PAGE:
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[The Universalist Leader]

Those people who crowded about Jesus on the hills of Galilee, or by the sea, or in the village street, and listened to the words of grace and truth which fell from his lips, did not come to hear learned or abstract utterances of fine philosophy; they came with the burden of their day's work and their tears. Sickness and death, selfishness and lust, passion and prejudice, love and hate, all played their discords or their harmonies in those little neighborhoods. It was to such as felt all these influences, and more, that Jesus spoke. The ecstasy of sweet human devotion and the despair of moral defeat were there. Women with broken hearts, men with lives embittered by the struggle for existence, mingled with the rest.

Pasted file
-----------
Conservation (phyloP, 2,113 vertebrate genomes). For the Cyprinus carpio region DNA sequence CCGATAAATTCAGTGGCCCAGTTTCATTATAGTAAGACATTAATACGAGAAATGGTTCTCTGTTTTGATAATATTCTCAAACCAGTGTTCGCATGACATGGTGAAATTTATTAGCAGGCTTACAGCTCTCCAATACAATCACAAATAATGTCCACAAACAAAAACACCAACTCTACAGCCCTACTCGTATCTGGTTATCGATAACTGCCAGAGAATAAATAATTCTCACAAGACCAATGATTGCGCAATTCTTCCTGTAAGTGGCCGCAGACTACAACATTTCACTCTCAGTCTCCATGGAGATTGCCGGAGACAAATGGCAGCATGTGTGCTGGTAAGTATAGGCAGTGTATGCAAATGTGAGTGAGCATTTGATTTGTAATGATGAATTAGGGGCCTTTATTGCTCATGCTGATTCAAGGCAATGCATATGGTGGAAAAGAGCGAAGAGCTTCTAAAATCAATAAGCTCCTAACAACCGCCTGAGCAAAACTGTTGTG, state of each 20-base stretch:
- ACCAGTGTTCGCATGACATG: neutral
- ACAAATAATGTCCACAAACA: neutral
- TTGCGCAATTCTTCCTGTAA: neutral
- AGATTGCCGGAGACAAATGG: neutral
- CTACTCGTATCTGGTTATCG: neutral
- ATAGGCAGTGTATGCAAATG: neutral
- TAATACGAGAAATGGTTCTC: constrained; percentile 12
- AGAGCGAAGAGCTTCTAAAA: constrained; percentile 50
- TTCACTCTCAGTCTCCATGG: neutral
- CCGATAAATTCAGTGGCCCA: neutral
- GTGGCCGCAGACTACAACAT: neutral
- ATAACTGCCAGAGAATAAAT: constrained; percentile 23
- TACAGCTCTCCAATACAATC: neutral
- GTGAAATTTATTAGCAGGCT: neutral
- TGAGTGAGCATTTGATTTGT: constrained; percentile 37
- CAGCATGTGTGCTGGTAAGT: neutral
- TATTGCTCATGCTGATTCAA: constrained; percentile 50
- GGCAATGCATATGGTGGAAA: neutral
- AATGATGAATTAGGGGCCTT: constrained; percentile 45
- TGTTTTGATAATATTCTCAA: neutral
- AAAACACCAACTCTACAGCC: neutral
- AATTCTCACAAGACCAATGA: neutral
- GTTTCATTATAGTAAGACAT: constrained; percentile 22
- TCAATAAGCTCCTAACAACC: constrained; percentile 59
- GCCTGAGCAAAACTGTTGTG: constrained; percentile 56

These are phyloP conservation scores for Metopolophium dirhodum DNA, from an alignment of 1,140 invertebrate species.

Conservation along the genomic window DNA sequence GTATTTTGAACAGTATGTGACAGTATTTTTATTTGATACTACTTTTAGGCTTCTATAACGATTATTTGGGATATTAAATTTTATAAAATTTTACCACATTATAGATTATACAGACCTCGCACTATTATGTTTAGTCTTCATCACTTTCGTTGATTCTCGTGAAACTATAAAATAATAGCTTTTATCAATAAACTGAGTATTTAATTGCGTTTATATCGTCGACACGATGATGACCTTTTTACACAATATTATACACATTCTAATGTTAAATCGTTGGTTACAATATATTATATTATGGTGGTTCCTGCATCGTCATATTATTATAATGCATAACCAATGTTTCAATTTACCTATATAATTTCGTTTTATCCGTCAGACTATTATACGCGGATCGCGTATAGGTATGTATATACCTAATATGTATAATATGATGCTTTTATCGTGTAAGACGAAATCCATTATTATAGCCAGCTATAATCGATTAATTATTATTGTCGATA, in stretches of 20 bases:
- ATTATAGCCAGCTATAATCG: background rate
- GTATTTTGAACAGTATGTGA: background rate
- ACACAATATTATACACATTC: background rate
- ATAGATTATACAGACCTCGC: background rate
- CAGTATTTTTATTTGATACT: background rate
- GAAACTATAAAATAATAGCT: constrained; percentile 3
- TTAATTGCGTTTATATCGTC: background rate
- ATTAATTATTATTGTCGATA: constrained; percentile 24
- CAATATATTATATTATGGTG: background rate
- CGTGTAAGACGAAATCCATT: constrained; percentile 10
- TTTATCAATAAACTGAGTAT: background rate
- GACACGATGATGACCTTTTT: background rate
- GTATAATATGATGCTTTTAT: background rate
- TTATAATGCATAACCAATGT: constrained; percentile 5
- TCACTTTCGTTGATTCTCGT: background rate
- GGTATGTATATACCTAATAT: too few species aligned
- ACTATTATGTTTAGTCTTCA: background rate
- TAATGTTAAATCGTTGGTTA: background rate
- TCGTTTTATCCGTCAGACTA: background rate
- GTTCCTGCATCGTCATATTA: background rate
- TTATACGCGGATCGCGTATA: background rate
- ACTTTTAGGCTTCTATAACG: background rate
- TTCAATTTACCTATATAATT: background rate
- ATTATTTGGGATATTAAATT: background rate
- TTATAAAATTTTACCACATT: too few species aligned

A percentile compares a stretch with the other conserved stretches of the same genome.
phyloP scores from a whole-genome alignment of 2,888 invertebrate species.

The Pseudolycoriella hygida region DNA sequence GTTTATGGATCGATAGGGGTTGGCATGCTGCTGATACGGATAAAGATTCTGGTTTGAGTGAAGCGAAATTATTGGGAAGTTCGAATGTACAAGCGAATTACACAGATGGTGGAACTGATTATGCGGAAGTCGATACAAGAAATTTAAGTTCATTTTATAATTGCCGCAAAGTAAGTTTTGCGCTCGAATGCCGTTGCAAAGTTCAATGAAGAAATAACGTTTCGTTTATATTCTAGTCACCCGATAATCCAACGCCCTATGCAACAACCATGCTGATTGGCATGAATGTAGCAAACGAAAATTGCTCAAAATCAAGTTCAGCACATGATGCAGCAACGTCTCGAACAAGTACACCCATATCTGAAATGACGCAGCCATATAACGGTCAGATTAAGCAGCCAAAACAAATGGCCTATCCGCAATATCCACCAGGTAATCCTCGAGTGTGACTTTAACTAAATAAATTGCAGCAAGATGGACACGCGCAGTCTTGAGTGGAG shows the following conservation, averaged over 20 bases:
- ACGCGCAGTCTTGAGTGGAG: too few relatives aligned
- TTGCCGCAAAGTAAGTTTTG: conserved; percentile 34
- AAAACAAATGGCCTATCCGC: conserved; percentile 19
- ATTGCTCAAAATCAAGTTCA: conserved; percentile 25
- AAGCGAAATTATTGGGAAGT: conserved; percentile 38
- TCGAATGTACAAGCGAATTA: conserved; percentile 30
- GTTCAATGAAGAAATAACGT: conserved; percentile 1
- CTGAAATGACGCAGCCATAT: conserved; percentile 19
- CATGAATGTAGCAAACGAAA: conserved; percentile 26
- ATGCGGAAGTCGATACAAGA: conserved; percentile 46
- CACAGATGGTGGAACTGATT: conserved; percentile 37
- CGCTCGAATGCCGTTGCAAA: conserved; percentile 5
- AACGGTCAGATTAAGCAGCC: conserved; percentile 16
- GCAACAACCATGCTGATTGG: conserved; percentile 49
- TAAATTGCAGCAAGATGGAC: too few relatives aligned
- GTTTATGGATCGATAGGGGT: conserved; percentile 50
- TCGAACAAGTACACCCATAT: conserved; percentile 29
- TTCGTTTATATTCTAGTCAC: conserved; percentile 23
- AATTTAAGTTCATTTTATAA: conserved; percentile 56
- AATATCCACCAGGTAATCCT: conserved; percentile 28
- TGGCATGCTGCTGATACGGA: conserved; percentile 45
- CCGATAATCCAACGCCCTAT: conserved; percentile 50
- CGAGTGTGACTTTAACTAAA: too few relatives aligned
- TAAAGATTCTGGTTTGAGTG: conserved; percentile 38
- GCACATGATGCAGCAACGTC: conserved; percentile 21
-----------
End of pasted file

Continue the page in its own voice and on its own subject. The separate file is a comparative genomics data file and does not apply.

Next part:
And what these people took away with them was what the scholar misses, unless he is more human than he is scholarly. What those common people took away with them was something they could use each day in their own lives. This man who stood in their midst spoke their vernacular, spoke their moral and spiritual vernacular. They understood him. He was one of them. At Jerusalme the high priest spoke with authority, but out here in the open, where only the soul of the word presides over men, this comrade speaks with an authority which is greater than that of priests or kings. It is the authority of life, of the soul of their souls who listen.

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May 30, 1914

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